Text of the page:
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01.06.2015 | original article | Ausgabe 11-12/2015

Wiener klinische Wochenschrift 11-12/2015

Patient’s and physician’s behavior on the management of benign prostatic hyperplasia among the patients at the risk of clinical progression. A multicenter noninterventional trial in Slovakia by “Prostate and Expectations of Treatment: Epidemiology Research” (PETER) study group

Wiener klinische Wochenschrift > Ausgabe 11-12/2015
MD Peter Weibl, Peter Laurinc, Roman Tomaškin, Tobias Klatte, Shahrokh Shariat F, Miroslav Helbich, Danica Fačkovcova, Peter Bujdák



The aim of the survey was to assess physician’s behavior and the global knowledge about patient’s preferences and their psychological burden linked to lower urinary tract symptoms (LUTS) in an outpatient setting in Slovakia.


The study included 36 outpatient urological clinics. Overall, 1132 newly diagnosed LUTS patients were screened within 1 month. A total of 454 questionnaires were obtained from 459 LUTS patients with risk of progression (RP). Inclusion criteria were: age > 50 years, IPSS > 8, prostate volume ≥ 30 cm3, and PSA ≥ 1.5 to ≤ 10 ng/ml.


The digital rectal examination, PSA testing, and urinalysis were used in all the centers as first visit examinations. The least frequently performed diagnostic procedure was uroflowmetry (74 %). The physician’s preferred therapy for patients with RP was standard combined treatment in (52.6 %); followed by α-blocker alone (45 %) and monotherapy with 5-α-reductase inhibitors (5-ARI) only in 3 % of all asked urologists. Patient’s mean age was 63.3 years (SD ±  7.4); baseline PSA value 2.2 ng/ml (SD + 3.2); prostate volume was 38.0 ml (SD ±  16.7 ml); Qmax was 11.5 ml/s (SD ±  4.6); and IPSS score 12.5 (SD ±  6.3). The most bothersome symptoms were nocturia (prevalence of ≥ 75 %), weak urinary stream (61 %), and retarded voiding (43 %). Patient’s expectations of treatment were rapid improvement of symptoms (36.0 %), stabilization of symptoms (35.5 %), and reduction of potential risk of surgical intervention (25.8 %).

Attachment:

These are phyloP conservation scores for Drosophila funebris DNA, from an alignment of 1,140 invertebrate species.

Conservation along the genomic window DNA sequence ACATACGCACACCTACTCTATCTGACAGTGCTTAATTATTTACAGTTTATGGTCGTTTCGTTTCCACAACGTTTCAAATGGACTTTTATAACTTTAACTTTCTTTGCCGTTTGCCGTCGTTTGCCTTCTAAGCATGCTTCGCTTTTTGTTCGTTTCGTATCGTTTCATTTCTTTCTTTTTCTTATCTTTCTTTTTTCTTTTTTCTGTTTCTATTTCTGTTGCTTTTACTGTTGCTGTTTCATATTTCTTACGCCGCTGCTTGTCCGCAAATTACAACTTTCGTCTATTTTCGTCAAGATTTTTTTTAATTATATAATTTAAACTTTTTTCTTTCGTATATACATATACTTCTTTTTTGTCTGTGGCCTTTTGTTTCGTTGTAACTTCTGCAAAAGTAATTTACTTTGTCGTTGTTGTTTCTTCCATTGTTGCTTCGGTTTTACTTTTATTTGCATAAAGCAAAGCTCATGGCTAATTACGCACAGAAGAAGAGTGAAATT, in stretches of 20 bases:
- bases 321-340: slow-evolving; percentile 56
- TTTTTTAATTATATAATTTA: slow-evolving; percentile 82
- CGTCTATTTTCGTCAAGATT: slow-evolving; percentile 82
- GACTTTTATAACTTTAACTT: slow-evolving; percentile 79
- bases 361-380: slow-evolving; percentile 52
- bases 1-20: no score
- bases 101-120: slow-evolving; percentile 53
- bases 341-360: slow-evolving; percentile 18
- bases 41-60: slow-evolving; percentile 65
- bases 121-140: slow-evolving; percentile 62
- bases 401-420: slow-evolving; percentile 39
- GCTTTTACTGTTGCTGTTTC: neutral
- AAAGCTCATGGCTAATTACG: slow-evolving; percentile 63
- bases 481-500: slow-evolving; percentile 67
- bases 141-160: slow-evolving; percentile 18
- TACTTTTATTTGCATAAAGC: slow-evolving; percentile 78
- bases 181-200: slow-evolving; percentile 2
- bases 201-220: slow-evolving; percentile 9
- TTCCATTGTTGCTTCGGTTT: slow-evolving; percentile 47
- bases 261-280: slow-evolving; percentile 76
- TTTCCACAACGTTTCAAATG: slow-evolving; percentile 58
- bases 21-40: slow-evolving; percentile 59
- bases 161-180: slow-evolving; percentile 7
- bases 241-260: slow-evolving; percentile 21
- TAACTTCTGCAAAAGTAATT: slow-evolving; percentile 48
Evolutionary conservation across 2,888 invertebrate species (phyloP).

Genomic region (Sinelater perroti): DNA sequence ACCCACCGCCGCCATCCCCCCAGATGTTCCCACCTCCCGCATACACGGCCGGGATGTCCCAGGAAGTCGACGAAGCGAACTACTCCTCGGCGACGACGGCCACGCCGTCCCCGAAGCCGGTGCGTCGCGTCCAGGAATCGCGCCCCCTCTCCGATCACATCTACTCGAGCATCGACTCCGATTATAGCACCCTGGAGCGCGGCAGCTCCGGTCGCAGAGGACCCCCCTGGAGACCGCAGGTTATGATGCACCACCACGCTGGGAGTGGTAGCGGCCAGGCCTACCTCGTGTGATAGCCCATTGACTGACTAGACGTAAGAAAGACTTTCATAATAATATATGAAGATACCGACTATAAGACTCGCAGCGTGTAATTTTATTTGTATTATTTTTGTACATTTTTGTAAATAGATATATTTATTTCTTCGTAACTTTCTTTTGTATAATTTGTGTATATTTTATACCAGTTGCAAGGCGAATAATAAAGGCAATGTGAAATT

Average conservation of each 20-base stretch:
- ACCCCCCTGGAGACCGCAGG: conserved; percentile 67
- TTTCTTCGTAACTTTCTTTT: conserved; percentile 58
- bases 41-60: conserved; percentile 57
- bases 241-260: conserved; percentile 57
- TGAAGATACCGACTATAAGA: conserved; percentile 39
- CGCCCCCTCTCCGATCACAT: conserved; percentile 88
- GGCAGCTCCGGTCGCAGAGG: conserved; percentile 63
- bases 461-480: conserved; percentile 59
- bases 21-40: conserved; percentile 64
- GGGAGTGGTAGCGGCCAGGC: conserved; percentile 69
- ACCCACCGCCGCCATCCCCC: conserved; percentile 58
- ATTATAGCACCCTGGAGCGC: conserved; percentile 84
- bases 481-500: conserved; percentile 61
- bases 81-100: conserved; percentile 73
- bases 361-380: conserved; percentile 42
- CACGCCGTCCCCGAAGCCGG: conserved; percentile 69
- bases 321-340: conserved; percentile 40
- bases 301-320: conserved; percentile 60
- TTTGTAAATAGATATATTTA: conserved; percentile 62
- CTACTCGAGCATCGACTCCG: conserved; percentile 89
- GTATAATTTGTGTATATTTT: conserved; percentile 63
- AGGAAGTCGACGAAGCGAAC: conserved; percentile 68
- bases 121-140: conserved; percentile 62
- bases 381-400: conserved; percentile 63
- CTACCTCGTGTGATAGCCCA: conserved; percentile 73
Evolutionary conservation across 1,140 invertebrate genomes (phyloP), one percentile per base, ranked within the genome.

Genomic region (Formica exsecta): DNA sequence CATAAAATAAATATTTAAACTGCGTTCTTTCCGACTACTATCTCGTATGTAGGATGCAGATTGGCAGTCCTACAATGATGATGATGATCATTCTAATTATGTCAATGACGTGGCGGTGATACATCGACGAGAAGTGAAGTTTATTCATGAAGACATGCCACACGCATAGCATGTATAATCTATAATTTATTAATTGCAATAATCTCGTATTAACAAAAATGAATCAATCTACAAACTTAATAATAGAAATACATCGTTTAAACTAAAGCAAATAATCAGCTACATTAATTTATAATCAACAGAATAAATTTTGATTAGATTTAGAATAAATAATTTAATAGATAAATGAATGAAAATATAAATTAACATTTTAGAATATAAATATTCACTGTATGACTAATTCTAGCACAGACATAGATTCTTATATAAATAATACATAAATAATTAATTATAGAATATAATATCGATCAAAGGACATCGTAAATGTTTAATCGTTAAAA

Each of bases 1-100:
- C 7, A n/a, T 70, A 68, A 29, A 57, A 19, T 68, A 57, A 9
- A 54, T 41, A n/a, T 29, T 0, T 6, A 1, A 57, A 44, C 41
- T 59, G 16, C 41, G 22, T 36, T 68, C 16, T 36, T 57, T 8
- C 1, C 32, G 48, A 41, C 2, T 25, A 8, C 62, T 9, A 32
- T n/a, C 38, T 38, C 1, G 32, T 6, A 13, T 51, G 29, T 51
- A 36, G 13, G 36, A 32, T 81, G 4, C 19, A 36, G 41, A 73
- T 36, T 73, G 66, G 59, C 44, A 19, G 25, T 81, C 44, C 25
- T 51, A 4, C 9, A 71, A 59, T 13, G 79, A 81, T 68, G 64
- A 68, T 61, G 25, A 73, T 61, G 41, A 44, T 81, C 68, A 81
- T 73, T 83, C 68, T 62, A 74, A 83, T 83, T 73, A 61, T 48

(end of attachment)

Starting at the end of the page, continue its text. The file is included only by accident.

Our research reflects the physician’s behavior, patient’s self-perception of the disease and therapeutic priorities in the current outpatient practice in Slovakia.

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